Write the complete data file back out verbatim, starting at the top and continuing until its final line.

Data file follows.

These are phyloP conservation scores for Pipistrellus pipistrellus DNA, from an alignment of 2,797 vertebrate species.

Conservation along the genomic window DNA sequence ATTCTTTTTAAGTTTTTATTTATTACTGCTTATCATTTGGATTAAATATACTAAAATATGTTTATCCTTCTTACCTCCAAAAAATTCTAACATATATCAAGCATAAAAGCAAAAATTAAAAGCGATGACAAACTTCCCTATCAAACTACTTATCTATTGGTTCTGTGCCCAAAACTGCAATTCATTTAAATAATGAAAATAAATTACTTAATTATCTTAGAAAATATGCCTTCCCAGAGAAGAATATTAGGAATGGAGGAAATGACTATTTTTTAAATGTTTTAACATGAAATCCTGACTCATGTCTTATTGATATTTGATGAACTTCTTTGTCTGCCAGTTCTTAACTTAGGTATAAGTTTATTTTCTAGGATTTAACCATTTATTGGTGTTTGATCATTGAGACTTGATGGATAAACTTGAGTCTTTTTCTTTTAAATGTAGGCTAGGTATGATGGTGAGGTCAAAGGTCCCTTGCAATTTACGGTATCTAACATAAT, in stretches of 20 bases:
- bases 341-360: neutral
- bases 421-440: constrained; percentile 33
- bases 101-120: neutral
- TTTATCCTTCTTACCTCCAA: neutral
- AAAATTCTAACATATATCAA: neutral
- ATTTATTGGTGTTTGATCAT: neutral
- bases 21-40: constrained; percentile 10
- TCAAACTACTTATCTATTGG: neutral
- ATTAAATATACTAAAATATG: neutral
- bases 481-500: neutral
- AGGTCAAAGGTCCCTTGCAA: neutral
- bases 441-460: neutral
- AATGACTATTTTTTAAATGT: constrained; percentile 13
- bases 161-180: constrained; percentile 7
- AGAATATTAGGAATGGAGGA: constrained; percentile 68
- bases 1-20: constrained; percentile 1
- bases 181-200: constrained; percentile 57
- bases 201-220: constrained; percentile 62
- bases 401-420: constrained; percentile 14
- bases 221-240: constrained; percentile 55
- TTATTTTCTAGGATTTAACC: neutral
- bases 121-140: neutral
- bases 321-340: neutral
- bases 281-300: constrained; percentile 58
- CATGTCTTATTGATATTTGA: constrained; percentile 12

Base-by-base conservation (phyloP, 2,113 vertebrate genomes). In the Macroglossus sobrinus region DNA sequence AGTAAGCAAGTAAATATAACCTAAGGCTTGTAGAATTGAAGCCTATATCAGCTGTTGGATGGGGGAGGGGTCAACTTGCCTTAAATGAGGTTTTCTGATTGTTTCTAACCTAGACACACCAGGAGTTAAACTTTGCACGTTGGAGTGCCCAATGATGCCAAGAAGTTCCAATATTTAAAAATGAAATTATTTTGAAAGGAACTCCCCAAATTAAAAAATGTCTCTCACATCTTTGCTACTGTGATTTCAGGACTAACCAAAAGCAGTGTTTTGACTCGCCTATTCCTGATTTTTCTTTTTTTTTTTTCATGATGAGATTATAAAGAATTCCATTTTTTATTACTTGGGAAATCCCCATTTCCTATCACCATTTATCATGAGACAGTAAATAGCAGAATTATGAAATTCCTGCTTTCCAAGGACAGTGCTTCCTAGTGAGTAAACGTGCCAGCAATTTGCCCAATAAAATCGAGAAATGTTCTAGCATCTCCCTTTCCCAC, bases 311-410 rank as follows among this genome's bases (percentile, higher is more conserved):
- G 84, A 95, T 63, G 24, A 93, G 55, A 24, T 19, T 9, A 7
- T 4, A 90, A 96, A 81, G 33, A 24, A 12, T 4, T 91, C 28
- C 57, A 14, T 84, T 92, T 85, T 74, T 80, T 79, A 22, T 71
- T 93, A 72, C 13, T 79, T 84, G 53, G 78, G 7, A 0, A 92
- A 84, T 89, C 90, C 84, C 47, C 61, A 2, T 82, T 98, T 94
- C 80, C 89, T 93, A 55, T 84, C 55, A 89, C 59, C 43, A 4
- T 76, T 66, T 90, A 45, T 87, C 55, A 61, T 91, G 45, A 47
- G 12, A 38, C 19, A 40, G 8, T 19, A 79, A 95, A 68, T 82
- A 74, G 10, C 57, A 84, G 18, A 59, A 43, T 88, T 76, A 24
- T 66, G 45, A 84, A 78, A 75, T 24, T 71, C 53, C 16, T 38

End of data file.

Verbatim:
These are phyloP conservation scores for Pipistrellus pipistrellus DNA, from an alignment of 2,797 vertebrate species.

Conservation along the genomic window DNA sequence ATTCTTTTTAAGTTTTTATTTATTACTGCTTATCATTTGGATTAAATATACTAAAATATGTTTATCCTTCTTACCTCCAAAAAATTCTAACATATATCAAGCATAAAAGCAAAAATTAAAAGCGATGACAAACTTCCCTATCAAACTACTTATCTATTGGTTCTGTGCCCAAAACTGCAATTCATTTAAATAATGAAAATAAATTACTTAATTATCTTAGAAAATATGCCTTCCCAGAGAAGAATATTAGGAATGGAGGAAATGACTATTTTTTAAATGTTTTAACATGAAATCCTGACTCATGTCTTATTGATATTTGATGAACTTCTTTGTCTGCCAGTTCTTAACTTAGGTATAAGTTTATTTTCTAGGATTTAACCATTTATTGGTGTTTGATCATTGAGACTTGATGGATAAACTTGAGTCTTTTTCTTTTAAATGTAGGCTAGGTATGATGGTGAGGTCAAAGGTCCCTTGCAATTTACGGTATCTAACATAAT, in stretches of 20 bases:
- bases 341-360: neutral
- bases 421-440: constrained; percentile 33
- bases 101-120: neutral
- TTTATCCTTCTTACCTCCAA: neutral
- AAAATTCTAACATATATCAA: neutral
- ATTTATTGGTGTTTGATCAT: neutral
- bases 21-40: constrained; percentile 10
- TCAAACTACTTATCTATTGG: neutral
- ATTAAATATACTAAAATATG: neutral
- bases 481-500: neutral
- AGGTCAAAGGTCCCTTGCAA: neutral
- bases 441-460: neutral
- AATGACTATTTTTTAAATGT: constrained; percentile 13
- bases 161-180: constrained; percentile 7
- AGAATATTAGGAATGGAGGA: constrained; percentile 68
- bases 1-20: constrained; percentile 1
- bases 181-200: constrained; percentile 57
- bases 201-220: constrained; percentile 62
- bases 401-420: constrained; percentile 14
- bases 221-240: constrained; percentile 55
- TTATTTTCTAGGATTTAACC: neutral
- bases 121-140: neutral
- bases 321-340: neutral
- bases 281-300: constrained; percentile 58
- CATGTCTTATTGATATTTGA: constrained; percentile 12

Base-by-base conservation (phyloP, 2,113 vertebrate genomes). In the Macroglossus sobrinus region DNA sequence AGTAAGCAAGTAAATATAACCTAAGGCTTGTAGAATTGAAGCCTATATCAGCTGTTGGATGGGGGAGGGGTCAACTTGCCTTAAATGAGGTTTTCTGATTGTTTCTAACCTAGACACACCAGGAGTTAAACTTTGCACGTTGGAGTGCCCAATGATGCCAAGAAGTTCCAATATTTAAAAATGAAATTATTTTGAAAGGAACTCCCCAAATTAAAAAATGTCTCTCACATCTTTGCTACTGTGATTTCAGGACTAACCAAAAGCAGTGTTTTGACTCGCCTATTCCTGATTTTTCTTTTTTTTTTTTCATGATGAGATTATAAAGAATTCCATTTTTTATTACTTGGGAAATCCCCATTTCCTATCACCATTTATCATGAGACAGTAAATAGCAGAATTATGAAATTCCTGCTTTCCAAGGACAGTGCTTCCTAGTGAGTAAACGTGCCAGCAATTTGCCCAATAAAATCGAGAAATGTTCTAGCATCTCCCTTTCCCAC, bases 311-410 rank as follows among this genome's bases (percentile, higher is more conserved):
- G 84, A 95, T 63, G 24, A 93, G 55, A 24, T 19, T 9, A 7
- T 4, A 90, A 96, A 81, G 33, A 24, A 12, T 4, T 91, C 28
- C 57, A 14, T 84, T 92, T 85, T 74, T 80, T 79, A 22, T 71
- T 93, A 72, C 13, T 79, T 84, G 53, G 78, G 7, A 0, A 92
- A 84, T 89, C 90, C 84, C 47, C 61, A 2, T 82, T 98, T 94
- C 80, C 89, T 93, A 55, T 84, C 55, A 89, C 59, C 43, A 4
- T 76, T 66, T 90, A 45, T 87, C 55, A 61, T 91, G 45, A 47
- G 12, A 38, C 19, A 40, G 8, T 19, A 79, A 95, A 68, T 82
- A 74, G 10, C 57, A 84, G 18, A 59, A 43, T 88, T 76, A 24
- T 66, G 45, A 84, A 78, A 75, T 24, T 71, C 53, C 16, T 38